Backing Unions Against Taxpayers

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I was surprised to see Obama inserting himself into the fight in Wisconsin over public employees' collective-bargaining rights.

Obama accused Scott Walker, the state's new Republican governor, of unleashing an "assault" on unions in pushing emergency legislation that would nullify collective-bargaining agreements that affect most public employees, including teachers.

The president's political machine worked in close coordination Thursday with state and national union officials to mobilize thousands of protesters to gather in Madison and to plan similar demonstrations in other state capitals.

I can see that the Democratic party base will love it, obviously, but in the battle for centrist opinion, does it make sense to align with unions against governors struggling to balance their books--that is, to align with unions against taxpayers?  I doubt it.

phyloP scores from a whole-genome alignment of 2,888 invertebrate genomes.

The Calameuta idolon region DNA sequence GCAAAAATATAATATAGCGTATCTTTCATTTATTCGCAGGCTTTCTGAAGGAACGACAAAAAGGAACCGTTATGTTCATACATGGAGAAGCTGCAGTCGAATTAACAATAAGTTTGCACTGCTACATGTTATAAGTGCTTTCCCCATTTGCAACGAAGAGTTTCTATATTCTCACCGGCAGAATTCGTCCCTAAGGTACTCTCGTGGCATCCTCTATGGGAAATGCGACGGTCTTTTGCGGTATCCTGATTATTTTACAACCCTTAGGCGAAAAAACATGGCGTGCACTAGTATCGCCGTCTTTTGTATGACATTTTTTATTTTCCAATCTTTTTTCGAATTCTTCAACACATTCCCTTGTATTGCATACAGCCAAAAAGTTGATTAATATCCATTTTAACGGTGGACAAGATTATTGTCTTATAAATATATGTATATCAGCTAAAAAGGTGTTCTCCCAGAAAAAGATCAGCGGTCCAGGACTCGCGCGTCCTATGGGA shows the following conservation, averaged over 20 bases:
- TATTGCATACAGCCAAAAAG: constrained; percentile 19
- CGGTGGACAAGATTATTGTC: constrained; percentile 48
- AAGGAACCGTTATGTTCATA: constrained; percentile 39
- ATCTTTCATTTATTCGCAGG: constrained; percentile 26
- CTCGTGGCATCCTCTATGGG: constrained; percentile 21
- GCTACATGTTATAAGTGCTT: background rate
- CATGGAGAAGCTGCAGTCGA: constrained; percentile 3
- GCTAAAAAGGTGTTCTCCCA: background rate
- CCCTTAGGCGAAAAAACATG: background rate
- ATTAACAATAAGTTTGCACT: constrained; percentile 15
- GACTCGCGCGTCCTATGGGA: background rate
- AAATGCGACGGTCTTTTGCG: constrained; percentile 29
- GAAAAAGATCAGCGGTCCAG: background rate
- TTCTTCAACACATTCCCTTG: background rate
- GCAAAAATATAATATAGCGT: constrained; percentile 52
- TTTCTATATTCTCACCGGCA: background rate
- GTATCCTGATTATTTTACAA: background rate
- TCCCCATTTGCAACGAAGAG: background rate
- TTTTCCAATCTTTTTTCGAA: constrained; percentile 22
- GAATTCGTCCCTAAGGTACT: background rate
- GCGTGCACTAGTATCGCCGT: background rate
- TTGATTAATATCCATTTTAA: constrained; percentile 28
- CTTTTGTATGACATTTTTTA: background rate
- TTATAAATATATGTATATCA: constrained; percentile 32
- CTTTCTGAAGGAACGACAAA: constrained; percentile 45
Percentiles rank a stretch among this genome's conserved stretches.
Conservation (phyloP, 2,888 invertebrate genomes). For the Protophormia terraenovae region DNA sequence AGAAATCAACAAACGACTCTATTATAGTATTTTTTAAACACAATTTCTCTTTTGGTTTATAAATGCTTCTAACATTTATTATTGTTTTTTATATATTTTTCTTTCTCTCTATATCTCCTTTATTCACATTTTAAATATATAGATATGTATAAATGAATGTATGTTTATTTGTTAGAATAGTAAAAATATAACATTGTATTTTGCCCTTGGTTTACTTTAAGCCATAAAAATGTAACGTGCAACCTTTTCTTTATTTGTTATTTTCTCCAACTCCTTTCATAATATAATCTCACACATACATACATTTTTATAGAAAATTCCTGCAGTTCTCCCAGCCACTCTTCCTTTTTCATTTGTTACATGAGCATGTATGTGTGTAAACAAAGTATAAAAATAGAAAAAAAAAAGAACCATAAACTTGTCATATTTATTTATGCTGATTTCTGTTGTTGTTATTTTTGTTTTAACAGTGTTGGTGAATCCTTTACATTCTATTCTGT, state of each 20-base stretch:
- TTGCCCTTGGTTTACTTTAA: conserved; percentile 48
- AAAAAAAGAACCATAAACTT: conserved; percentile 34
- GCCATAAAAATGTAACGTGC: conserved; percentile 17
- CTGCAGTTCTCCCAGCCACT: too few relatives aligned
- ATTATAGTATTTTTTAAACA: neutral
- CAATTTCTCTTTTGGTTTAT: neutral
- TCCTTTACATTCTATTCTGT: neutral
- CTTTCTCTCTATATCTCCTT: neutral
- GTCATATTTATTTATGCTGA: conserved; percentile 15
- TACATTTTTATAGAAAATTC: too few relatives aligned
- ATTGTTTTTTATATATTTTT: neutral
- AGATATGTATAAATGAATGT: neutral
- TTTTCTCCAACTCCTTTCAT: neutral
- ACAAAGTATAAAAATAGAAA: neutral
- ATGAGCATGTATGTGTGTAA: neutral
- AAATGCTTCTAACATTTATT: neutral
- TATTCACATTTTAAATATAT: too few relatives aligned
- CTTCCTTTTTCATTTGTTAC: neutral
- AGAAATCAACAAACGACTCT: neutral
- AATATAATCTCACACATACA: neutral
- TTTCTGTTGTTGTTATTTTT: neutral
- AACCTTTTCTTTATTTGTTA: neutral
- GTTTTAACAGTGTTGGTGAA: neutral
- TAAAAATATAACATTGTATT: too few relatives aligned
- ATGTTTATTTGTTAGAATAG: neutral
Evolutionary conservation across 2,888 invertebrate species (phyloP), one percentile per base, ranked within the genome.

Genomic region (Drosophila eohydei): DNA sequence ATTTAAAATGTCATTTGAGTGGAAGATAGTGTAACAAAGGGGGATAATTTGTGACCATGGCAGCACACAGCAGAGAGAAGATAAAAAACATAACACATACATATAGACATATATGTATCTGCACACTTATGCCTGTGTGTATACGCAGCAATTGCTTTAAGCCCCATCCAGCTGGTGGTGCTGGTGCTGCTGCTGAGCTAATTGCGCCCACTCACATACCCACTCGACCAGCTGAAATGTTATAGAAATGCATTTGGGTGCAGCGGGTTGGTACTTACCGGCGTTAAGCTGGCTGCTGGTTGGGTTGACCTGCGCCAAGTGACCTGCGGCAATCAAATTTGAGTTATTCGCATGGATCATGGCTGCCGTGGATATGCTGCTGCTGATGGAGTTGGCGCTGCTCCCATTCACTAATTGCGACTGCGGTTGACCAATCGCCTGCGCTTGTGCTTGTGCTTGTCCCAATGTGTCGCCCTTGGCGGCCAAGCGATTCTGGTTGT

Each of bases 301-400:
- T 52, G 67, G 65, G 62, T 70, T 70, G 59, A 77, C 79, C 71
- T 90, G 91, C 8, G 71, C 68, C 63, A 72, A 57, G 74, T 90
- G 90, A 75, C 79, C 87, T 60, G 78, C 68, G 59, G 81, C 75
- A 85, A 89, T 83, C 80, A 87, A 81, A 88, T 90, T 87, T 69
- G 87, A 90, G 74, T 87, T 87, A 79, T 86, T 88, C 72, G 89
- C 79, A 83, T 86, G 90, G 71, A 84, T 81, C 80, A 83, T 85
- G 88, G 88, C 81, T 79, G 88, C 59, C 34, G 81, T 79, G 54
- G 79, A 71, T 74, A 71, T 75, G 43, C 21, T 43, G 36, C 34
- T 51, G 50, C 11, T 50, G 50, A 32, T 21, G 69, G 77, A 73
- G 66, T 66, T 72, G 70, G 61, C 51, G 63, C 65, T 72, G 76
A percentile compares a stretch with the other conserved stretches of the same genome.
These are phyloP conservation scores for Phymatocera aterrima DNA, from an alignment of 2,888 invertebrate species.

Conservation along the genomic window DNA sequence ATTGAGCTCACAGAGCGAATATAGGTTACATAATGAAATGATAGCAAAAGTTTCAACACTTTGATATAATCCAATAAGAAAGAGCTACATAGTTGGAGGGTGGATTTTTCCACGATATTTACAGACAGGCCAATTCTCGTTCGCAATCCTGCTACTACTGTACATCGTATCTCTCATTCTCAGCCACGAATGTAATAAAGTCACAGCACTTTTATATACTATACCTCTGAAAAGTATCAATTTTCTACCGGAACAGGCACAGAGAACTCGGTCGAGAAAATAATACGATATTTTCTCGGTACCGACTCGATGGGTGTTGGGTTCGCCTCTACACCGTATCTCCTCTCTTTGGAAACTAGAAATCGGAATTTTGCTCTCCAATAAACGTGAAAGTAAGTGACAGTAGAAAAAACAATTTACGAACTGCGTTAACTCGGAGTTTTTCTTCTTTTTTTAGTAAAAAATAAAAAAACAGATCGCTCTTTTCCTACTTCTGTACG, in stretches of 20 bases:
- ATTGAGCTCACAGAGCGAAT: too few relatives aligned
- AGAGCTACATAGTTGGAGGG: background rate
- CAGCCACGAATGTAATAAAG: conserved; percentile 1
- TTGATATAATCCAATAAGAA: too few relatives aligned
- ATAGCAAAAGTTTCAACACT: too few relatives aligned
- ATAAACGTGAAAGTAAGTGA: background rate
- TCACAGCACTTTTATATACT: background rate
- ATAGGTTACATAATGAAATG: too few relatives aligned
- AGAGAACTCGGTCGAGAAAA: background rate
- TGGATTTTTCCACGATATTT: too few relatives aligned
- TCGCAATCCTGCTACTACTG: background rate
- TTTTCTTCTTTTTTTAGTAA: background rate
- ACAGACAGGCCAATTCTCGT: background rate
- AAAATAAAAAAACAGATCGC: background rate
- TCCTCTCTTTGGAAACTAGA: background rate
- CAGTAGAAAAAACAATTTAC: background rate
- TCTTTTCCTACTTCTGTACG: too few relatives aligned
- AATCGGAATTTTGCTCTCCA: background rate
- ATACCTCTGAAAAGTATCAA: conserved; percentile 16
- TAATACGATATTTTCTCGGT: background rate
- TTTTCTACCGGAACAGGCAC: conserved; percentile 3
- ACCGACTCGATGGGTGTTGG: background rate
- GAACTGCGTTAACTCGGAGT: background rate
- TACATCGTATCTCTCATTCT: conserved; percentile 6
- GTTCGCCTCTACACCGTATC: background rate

Nothing obliged Obama to take this position. He could have recused himself, as he has on, say, budget policy. And it is one thing to offer comment in support of the unions, quite another to get his staff working in "close co-ordination" with the protesters. A shame he cannot be as forthright about long-term fiscal discipline as he is about the rights of public-sector unions.

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Clive Crook is a senior editor of The Atlantic and a columnist for Bloomberg View. He was the Washington columnist for the Financial Times, and before that worked at The Economist for more than 20 years, including 11 years as deputy editor. Crook writes about the intersection of politics and economics. More

Crook writes about the intersection of politics and economics.

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